Travels Changed Gates’s View on Global Birth Control
A little more than a year ago, Melinda Gates made a bold and controversial pledge to help women in the developing world get better access to contraception.
It was an unexpected declaration from the practicing Catholic and co-chair with husband Bill of a private philanthropy better known for promoting vaccines and working to improve education. She was sharply criticized by Catholic groups that argue that global health and development funds should go to other causes.
In her travels across sub-Saharan and South Asia over more than a decade, Ms. Gates says she had seen the same scene play out over and over. Women she met with to talk about vaccines would ask her how they could get birth control. “They would say to me, ‘But what about that shot I used to get?’ ” she said in an interview at the headquarters of the Bill & Melinda Gates Foundation.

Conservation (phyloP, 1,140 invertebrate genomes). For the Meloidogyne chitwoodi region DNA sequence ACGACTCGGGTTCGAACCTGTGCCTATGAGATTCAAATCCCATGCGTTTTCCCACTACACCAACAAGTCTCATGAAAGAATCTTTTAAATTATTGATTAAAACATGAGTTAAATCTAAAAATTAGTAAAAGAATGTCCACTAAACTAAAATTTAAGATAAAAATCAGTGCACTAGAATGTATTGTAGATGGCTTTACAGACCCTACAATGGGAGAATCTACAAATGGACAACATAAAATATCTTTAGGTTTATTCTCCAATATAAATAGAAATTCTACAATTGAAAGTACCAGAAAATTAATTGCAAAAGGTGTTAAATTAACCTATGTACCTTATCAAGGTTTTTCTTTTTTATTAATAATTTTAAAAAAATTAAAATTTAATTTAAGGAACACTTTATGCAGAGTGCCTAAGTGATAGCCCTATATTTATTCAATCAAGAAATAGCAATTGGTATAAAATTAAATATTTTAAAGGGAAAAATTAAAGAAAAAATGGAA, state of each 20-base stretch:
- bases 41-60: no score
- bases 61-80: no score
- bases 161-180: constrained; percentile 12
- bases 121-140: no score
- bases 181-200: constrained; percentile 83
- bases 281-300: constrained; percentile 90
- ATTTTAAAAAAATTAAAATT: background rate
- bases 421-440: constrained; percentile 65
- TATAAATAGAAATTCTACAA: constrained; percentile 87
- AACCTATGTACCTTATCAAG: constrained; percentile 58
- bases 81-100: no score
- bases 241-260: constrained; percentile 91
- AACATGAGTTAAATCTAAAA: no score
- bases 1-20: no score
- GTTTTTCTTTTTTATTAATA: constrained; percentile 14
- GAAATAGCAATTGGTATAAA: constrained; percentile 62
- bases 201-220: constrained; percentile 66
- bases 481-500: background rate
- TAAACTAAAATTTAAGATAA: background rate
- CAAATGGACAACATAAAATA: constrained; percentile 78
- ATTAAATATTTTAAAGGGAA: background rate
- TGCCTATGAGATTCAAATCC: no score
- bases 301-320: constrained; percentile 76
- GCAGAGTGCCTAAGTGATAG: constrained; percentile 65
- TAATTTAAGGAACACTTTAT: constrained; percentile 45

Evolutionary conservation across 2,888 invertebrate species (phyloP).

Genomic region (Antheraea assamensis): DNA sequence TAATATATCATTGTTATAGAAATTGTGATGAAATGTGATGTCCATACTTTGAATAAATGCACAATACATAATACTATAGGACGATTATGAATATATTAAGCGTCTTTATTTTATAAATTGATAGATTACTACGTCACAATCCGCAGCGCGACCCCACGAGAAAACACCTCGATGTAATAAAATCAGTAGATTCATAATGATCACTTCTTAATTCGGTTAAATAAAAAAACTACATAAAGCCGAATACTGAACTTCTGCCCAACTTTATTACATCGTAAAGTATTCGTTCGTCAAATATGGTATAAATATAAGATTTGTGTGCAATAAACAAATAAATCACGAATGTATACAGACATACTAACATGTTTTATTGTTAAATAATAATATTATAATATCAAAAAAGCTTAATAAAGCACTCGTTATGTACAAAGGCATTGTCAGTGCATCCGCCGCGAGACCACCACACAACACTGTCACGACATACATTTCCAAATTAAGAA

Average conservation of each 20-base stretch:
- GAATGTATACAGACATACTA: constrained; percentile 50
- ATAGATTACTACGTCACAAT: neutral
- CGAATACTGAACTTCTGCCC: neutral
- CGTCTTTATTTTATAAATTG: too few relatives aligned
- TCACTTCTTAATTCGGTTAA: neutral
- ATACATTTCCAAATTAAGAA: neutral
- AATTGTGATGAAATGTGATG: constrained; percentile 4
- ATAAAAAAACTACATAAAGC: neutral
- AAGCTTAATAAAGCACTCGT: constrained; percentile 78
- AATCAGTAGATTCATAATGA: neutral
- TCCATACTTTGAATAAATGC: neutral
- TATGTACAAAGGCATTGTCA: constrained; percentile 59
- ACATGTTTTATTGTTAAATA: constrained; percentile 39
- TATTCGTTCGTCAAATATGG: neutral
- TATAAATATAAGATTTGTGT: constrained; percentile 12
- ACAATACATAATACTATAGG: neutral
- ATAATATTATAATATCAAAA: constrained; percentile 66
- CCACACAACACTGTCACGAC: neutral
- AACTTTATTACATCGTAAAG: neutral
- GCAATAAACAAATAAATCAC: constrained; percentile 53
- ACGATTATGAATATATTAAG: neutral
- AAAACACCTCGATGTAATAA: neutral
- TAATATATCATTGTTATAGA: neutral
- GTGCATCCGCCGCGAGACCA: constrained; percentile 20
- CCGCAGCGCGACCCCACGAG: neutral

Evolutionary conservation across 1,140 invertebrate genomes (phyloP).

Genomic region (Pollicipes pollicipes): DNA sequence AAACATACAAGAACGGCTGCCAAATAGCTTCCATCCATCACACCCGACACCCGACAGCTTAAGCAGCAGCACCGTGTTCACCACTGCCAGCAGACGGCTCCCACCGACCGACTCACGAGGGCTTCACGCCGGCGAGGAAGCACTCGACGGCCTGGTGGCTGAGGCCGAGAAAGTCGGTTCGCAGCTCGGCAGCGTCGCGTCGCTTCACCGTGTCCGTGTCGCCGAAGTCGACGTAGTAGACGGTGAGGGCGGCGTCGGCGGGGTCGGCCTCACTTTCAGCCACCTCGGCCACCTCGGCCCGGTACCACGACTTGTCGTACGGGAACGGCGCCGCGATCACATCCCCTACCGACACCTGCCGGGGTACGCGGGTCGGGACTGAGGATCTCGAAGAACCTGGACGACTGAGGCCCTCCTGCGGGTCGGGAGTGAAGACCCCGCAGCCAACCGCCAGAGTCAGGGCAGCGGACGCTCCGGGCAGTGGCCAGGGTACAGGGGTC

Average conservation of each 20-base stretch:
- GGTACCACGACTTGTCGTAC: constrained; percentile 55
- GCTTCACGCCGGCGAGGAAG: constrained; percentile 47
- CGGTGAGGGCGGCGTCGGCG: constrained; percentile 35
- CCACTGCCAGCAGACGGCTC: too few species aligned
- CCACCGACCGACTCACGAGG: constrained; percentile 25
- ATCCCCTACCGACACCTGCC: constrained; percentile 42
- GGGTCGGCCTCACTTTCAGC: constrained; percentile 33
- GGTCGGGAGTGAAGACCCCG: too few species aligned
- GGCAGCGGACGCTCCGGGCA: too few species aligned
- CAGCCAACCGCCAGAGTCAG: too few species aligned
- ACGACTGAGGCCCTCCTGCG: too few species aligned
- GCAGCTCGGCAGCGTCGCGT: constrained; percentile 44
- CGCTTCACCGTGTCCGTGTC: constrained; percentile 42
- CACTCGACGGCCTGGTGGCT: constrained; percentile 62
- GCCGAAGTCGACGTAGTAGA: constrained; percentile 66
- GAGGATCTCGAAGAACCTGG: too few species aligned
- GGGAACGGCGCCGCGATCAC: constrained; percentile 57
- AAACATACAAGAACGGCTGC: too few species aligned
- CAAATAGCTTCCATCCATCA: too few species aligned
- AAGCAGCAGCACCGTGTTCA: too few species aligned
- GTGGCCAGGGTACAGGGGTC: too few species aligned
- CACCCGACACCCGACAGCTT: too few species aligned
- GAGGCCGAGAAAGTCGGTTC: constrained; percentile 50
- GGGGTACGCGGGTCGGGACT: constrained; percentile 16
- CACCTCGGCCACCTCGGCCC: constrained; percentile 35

The women were referring to Depo-Provera, she explained, an injectable contraceptive that they told her they like and walk miles to get—only to find often out of stock.
Now, one year later, Ms. Gates appears well on her way toward her goal. At a summit last summer hosted by the Gates Foundation and the U.K. Department for International Development, donors pledged $2.6 billion—$300 million more than the hosts had hoped to raise—to bring voluntary family planning services to 120 million more women in the world’s poorest countries by 2020.